Ark’s Education Partnerships Group (EPG) is partnering with the Liberian Ministry of Education to design and implement an innovative academy style programme. Partnership Schools for Liberia aims to bring expertise from the non-state sector into the public system to dramatically improve numeracy and literacy outcomes in this fragile post-Ebola post-war West African nation. With 11 organisations applying to take part in the pilot, this programme has the potential to kick start a thriving, competitive education ecosystem in Liberia.
It’s a hot day in Montserrado County, Liberia. Outside a government primary school 30km from Monrovia, the capital city, six-year-old Angelica is sheltering under a tree, protecting herself from the blazing sun. It’s 1pm and school has ended for the day. She has a long walk home but she’s hungry and thirsty, so she is waiting around hoping one of the local eateries will give her leftover food.
Angelica’s attendance at school is good. Her mother wants her daughter to have better life chances than she did, and she knows that education is the best route out of poverty. So she makes sure that Angelica arrives at school on time every day, dressed in her uniform and ready to learn.
But sadly her aspirations for her young daughter are unlikely to be realised. Angelica’s grade two classroom is overcrowded, with more than 70 children crammed on to wooden benches. Her teacher’s attendance is poor: she doesn’t get paid her salary regularly so at least one day a week she takes on other paid work instead. And when she is in class she simply doesn’t have the requisite skills or resources to give her pupils the foundations they need in numeracy and literacy.
Unfortunately, Angelica’s story is not unusual. This is a country where only 58 percent of primary age children go to school, and most of those who do, like Angelica, are getting a poor quality education. Great schools are few and far between. Communities are still suffering from the effects of the Ebola outbreak and economic unrest. Things need to change, and Liberia’s politicians, including President Sirleaf Johnson and Education Minister George Werner, know that fixing the education system needs to be a top priority.
Earlier this year Minister Werner announced Partnership Schools for Liberia. This is a bold new programme, attracting global media attention, that aims to strengthen the education sector by contracting non-government organisations to manage public schools, with commissioning, regulation and quality assurance remaining the role of Government. The pilot programme will launch this September in up to 120 primary schools. It will be rigorously evaluated and, if proven successful, will scale so that more children get a better quality of education.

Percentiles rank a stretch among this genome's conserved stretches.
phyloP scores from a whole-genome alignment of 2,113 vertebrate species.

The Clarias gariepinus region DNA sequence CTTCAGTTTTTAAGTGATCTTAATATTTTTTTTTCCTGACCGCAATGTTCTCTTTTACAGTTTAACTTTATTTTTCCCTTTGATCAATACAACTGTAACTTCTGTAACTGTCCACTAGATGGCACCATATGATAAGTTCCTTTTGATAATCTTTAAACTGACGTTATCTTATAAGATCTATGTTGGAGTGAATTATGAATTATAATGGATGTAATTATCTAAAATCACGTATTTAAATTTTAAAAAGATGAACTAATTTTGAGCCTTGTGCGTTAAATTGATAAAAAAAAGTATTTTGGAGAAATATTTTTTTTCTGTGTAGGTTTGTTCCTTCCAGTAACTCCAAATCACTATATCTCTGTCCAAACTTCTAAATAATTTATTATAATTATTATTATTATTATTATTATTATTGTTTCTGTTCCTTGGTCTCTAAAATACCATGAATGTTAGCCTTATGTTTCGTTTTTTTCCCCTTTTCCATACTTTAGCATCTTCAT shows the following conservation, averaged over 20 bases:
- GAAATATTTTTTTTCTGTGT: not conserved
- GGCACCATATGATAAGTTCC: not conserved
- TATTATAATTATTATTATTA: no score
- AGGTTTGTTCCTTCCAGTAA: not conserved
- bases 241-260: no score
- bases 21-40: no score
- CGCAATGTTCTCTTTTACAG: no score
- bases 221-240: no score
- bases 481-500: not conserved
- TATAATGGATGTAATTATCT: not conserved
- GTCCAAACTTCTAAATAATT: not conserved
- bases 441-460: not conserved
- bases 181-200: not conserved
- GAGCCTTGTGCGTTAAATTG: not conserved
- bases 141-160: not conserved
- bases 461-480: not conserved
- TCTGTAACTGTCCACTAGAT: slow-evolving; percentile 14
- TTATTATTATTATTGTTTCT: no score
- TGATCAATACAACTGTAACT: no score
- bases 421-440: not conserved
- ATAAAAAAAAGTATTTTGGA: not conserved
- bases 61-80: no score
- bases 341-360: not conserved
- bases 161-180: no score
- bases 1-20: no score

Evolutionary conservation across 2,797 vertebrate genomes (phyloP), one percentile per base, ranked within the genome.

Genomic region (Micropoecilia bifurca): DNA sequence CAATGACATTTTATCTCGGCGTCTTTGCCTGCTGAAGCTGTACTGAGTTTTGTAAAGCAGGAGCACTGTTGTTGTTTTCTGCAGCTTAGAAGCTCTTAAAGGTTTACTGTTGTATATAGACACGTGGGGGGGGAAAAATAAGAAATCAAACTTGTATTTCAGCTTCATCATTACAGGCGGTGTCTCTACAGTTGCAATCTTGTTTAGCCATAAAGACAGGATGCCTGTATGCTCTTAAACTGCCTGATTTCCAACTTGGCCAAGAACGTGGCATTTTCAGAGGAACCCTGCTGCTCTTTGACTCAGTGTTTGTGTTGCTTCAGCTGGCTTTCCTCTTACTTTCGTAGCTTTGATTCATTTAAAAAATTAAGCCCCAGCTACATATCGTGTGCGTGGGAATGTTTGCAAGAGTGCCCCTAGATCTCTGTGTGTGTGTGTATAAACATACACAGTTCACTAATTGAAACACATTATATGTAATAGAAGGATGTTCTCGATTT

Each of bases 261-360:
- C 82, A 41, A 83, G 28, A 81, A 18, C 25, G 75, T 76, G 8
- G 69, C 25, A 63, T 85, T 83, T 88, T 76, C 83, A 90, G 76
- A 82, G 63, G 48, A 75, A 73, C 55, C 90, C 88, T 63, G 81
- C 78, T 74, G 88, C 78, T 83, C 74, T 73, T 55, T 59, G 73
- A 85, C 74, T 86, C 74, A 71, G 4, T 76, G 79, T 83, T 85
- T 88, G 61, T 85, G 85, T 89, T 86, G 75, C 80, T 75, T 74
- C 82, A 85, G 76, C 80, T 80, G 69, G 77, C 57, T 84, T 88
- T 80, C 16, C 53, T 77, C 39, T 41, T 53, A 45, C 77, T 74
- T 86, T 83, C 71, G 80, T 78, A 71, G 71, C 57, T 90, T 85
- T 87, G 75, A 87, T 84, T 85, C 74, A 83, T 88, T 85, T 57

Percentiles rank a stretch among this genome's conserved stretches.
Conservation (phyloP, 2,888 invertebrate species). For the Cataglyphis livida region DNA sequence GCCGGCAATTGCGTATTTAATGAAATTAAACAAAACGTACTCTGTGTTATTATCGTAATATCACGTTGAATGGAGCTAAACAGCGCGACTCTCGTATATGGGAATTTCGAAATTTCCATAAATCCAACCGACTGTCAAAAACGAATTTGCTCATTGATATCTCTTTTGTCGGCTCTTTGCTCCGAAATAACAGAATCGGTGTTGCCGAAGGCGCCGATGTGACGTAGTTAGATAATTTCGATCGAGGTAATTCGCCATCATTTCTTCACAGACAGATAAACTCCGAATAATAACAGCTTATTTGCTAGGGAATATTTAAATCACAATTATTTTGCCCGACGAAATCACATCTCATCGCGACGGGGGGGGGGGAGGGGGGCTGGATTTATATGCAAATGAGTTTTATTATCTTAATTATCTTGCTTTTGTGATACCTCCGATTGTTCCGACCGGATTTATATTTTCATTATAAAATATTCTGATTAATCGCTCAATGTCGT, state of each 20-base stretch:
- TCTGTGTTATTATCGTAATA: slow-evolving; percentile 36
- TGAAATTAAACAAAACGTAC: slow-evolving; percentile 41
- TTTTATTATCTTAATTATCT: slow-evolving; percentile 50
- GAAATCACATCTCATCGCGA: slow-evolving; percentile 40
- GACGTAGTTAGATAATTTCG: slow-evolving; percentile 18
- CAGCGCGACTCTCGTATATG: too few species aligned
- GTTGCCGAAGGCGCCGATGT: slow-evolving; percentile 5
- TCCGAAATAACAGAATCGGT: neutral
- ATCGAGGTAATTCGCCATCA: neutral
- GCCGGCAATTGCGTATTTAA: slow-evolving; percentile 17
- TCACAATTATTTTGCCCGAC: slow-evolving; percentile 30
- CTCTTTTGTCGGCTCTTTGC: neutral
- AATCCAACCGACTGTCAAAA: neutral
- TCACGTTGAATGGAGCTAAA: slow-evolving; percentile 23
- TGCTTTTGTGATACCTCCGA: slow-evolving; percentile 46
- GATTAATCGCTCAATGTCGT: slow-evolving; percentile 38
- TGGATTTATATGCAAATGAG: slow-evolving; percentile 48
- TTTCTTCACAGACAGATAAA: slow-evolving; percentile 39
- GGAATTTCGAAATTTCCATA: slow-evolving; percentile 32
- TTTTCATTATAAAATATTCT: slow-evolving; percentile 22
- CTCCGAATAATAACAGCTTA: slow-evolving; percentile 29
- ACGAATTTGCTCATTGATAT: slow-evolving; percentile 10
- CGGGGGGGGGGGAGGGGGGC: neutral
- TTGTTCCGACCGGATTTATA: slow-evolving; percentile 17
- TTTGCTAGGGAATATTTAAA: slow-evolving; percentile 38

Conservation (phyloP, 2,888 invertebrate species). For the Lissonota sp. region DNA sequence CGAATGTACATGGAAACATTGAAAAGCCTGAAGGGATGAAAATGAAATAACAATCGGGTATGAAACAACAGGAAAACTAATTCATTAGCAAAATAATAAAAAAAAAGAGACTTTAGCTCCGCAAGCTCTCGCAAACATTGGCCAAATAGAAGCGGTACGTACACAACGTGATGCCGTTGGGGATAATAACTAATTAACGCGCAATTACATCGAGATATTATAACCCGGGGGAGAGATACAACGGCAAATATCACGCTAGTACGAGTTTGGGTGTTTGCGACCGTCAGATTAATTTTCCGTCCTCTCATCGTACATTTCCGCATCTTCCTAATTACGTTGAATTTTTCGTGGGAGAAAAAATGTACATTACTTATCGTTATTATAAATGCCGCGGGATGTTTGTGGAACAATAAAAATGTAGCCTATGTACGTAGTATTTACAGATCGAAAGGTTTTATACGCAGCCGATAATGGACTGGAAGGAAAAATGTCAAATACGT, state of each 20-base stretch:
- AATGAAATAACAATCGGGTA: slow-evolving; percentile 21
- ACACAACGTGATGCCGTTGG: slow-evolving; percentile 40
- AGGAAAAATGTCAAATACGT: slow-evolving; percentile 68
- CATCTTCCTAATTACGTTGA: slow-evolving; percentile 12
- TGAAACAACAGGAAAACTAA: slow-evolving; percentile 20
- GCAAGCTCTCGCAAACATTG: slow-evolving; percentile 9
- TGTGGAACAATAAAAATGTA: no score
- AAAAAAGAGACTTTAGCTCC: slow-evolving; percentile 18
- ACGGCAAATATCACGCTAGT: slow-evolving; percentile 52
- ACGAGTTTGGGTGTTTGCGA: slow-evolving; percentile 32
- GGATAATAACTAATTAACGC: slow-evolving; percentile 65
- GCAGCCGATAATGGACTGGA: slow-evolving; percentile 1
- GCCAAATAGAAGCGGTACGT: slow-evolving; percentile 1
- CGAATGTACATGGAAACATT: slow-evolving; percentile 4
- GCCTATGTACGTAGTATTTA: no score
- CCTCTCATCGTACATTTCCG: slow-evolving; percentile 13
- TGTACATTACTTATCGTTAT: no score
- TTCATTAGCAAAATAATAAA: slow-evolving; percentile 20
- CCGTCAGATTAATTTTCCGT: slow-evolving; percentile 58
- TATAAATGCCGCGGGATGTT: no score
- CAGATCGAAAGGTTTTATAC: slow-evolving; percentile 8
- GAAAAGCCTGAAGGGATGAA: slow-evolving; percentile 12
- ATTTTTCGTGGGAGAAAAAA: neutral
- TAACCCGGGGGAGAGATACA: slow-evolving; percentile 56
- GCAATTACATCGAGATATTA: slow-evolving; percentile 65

Since January this year, Ark EPG has been helping the Government to design and implement this ambitious pilot programme. The initial call for applications for organisations interested in participating in the pilot programme closed last month. Encouragingly, 11 non-government organisations applied. Between them they bring education experience from Liberia, West Africa, the wider African continent and beyond. Organisations such as BRAC, with vast experience running schools and education programmes in Africa and South Asia; Stella Maris Polytechnic, a pre-eminent teacher training college in Liberia; and Omega Schools, who run 38 schools and educate over 20,000 children in Ghana. These are organisations who see great value collaborating with the Government to improve their ability to deliver great educational outcomes.
Alain Guy Tanefo, CEO of Omega Schools, said, “we applied because this is a great opportunity for Omega to partner with the Government of Liberia to scale our impact, reach more children, and learn from, through collaboration as well as healthy competition, the other school operators participating in Partnership Schools for Liberia”.
Partnership Schools for Liberia has been designed for the unique context in Liberia, but has also drawn lessons from similar initiatives elsewhere in the world; for example, academies in the UK, charter schools in the US, and Collaboration Schools in South Africa, another Ark EPG project.One such lesson is the benefit of building a market of high performing school operators, who strive to raise educational standards by learning from and competing with each other to achieve better outcomes.
Creating this thriving ecosystem of operators, including the likes of Omega Schools, BRAC and Stella Maris, could have a transformative impact in Liberia. It could give children like Angelica the education they deserve; an education that allows them to achieve their potential.
If you would like to learn more about supporting the work of our Educational Partnerships Group, please contact Sarah Harwood.